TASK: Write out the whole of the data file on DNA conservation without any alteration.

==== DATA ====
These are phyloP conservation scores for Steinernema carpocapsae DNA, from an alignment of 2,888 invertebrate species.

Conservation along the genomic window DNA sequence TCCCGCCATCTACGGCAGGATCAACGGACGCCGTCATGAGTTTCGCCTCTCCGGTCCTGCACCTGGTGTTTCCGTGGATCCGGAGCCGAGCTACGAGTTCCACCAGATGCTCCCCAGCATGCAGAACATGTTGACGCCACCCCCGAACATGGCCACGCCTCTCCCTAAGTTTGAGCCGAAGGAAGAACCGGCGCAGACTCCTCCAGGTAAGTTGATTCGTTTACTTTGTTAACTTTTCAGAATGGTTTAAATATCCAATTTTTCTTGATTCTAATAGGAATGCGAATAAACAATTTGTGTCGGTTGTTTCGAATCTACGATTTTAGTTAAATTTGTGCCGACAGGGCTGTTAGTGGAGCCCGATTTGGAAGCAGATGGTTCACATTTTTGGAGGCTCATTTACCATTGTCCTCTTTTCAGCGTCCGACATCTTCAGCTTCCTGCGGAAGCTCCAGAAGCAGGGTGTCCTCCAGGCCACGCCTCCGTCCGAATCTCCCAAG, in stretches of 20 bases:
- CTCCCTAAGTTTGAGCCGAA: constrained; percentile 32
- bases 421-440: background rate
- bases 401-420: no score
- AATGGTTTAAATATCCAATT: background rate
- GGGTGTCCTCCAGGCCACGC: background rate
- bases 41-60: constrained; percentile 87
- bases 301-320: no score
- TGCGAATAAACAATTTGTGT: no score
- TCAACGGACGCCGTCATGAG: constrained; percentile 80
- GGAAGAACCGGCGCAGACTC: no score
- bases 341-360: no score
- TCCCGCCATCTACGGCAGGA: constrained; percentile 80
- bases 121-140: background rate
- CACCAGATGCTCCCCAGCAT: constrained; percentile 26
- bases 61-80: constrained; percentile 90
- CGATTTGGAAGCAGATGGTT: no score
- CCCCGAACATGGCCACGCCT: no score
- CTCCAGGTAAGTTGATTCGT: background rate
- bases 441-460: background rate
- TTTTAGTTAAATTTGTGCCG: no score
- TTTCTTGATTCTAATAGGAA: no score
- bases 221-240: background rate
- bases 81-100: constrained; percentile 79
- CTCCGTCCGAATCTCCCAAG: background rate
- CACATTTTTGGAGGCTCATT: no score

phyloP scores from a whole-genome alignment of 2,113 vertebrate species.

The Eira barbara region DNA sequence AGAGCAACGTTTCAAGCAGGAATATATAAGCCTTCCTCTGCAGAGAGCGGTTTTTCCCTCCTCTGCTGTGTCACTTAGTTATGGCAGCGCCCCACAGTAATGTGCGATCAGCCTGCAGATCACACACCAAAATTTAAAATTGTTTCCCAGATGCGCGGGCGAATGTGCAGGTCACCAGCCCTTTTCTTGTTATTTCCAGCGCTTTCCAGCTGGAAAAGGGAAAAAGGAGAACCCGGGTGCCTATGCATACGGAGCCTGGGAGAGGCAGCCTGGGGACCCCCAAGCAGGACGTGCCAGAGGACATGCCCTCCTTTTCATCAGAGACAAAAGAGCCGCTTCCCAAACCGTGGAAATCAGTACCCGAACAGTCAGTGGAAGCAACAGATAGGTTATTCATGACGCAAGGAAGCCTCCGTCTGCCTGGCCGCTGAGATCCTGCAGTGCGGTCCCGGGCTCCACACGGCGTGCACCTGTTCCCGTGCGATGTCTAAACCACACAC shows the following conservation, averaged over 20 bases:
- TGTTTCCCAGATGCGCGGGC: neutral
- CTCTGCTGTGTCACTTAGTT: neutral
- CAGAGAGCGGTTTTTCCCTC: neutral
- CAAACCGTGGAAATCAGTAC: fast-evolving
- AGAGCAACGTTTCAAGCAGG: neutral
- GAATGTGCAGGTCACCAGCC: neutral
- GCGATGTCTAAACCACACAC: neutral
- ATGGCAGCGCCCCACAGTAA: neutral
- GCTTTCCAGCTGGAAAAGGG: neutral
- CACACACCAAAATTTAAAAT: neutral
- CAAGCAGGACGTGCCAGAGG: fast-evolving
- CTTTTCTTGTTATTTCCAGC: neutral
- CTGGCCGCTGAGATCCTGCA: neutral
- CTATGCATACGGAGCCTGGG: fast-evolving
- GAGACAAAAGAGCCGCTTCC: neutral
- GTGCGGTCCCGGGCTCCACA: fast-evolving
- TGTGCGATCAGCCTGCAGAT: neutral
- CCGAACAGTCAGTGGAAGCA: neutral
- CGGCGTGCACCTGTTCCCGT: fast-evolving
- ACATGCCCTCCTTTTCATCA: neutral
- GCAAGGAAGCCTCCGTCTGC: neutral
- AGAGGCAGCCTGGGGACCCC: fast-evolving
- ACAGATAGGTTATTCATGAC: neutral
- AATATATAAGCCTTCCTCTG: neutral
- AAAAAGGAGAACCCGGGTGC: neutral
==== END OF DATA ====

These are phyloP conservation scores for Steinernema carpocapsae DNA, from an alignment of 2,888 invertebrate species.

Conservation along the genomic window DNA sequence TCCCGCCATCTACGGCAGGATCAACGGACGCCGTCATGAGTTTCGCCTCTCCGGTCCTGCACCTGGTGTTTCCGTGGATCCGGAGCCGAGCTACGAGTTCCACCAGATGCTCCCCAGCATGCAGAACATGTTGACGCCACCCCCGAACATGGCCACGCCTCTCCCTAAGTTTGAGCCGAAGGAAGAACCGGCGCAGACTCCTCCAGGTAAGTTGATTCGTTTACTTTGTTAACTTTTCAGAATGGTTTAAATATCCAATTTTTCTTGATTCTAATAGGAATGCGAATAAACAATTTGTGTCGGTTGTTTCGAATCTACGATTTTAGTTAAATTTGTGCCGACAGGGCTGTTAGTGGAGCCCGATTTGGAAGCAGATGGTTCACATTTTTGGAGGCTCATTTACCATTGTCCTCTTTTCAGCGTCCGACATCTTCAGCTTCCTGCGGAAGCTCCAGAAGCAGGGTGTCCTCCAGGCCACGCCTCCGTCCGAATCTCCCAAG, in stretches of 20 bases:
- CTCCCTAAGTTTGAGCCGAA: constrained; percentile 32
- bases 421-440: background rate
- bases 401-420: no score
- AATGGTTTAAATATCCAATT: background rate
- GGGTGTCCTCCAGGCCACGC: background rate
- bases 41-60: constrained; percentile 87
- bases 301-320: no score
- TGCGAATAAACAATTTGTGT: no score
- TCAACGGACGCCGTCATGAG: constrained; percentile 80
- GGAAGAACCGGCGCAGACTC: no score
- bases 341-360: no score
- TCCCGCCATCTACGGCAGGA: constrained; percentile 80
- bases 121-140: background rate
- CACCAGATGCTCCCCAGCAT: constrained; percentile 26
- bases 61-80: constrained; percentile 90
- CGATTTGGAAGCAGATGGTT: no score
- CCCCGAACATGGCCACGCCT: no score
- CTCCAGGTAAGTTGATTCGT: background rate
- bases 441-460: background rate
- TTTTAGTTAAATTTGTGCCG: no score
- TTTCTTGATTCTAATAGGAA: no score
- bases 221-240: background rate
- bases 81-100: constrained; percentile 79
- CTCCGTCCGAATCTCCCAAG: background rate
- CACATTTTTGGAGGCTCATT: no score

phyloP scores from a whole-genome alignment of 2,113 vertebrate species.

The Eira barbara region DNA sequence AGAGCAACGTTTCAAGCAGGAATATATAAGCCTTCCTCTGCAGAGAGCGGTTTTTCCCTCCTCTGCTGTGTCACTTAGTTATGGCAGCGCCCCACAGTAATGTGCGATCAGCCTGCAGATCACACACCAAAATTTAAAATTGTTTCCCAGATGCGCGGGCGAATGTGCAGGTCACCAGCCCTTTTCTTGTTATTTCCAGCGCTTTCCAGCTGGAAAAGGGAAAAAGGAGAACCCGGGTGCCTATGCATACGGAGCCTGGGAGAGGCAGCCTGGGGACCCCCAAGCAGGACGTGCCAGAGGACATGCCCTCCTTTTCATCAGAGACAAAAGAGCCGCTTCCCAAACCGTGGAAATCAGTACCCGAACAGTCAGTGGAAGCAACAGATAGGTTATTCATGACGCAAGGAAGCCTCCGTCTGCCTGGCCGCTGAGATCCTGCAGTGCGGTCCCGGGCTCCACACGGCGTGCACCTGTTCCCGTGCGATGTCTAAACCACACAC shows the following conservation, averaged over 20 bases:
- TGTTTCCCAGATGCGCGGGC: neutral
- CTCTGCTGTGTCACTTAGTT: neutral
- CAGAGAGCGGTTTTTCCCTC: neutral
- CAAACCGTGGAAATCAGTAC: fast-evolving
- AGAGCAACGTTTCAAGCAGG: neutral
- GAATGTGCAGGTCACCAGCC: neutral
- GCGATGTCTAAACCACACAC: neutral
- ATGGCAGCGCCCCACAGTAA: neutral
- GCTTTCCAGCTGGAAAAGGG: neutral
- CACACACCAAAATTTAAAAT: neutral
- CAAGCAGGACGTGCCAGAGG: fast-evolving
- CTTTTCTTGTTATTTCCAGC: neutral
- CTGGCCGCTGAGATCCTGCA: neutral
- CTATGCATACGGAGCCTGGG: fast-evolving
- GAGACAAAAGAGCCGCTTCC: neutral
- GTGCGGTCCCGGGCTCCACA: fast-evolving
- TGTGCGATCAGCCTGCAGAT: neutral
- CCGAACAGTCAGTGGAAGCA: neutral
- CGGCGTGCACCTGTTCCCGT: fast-evolving
- ACATGCCCTCCTTTTCATCA: neutral
- GCAAGGAAGCCTCCGTCTGC: neutral
- AGAGGCAGCCTGGGGACCCC: fast-evolving
- ACAGATAGGTTATTCATGAC: neutral
- AATATATAAGCCTTCCTCTG: neutral
- AAAAAGGAGAACCCGGGTGC: neutral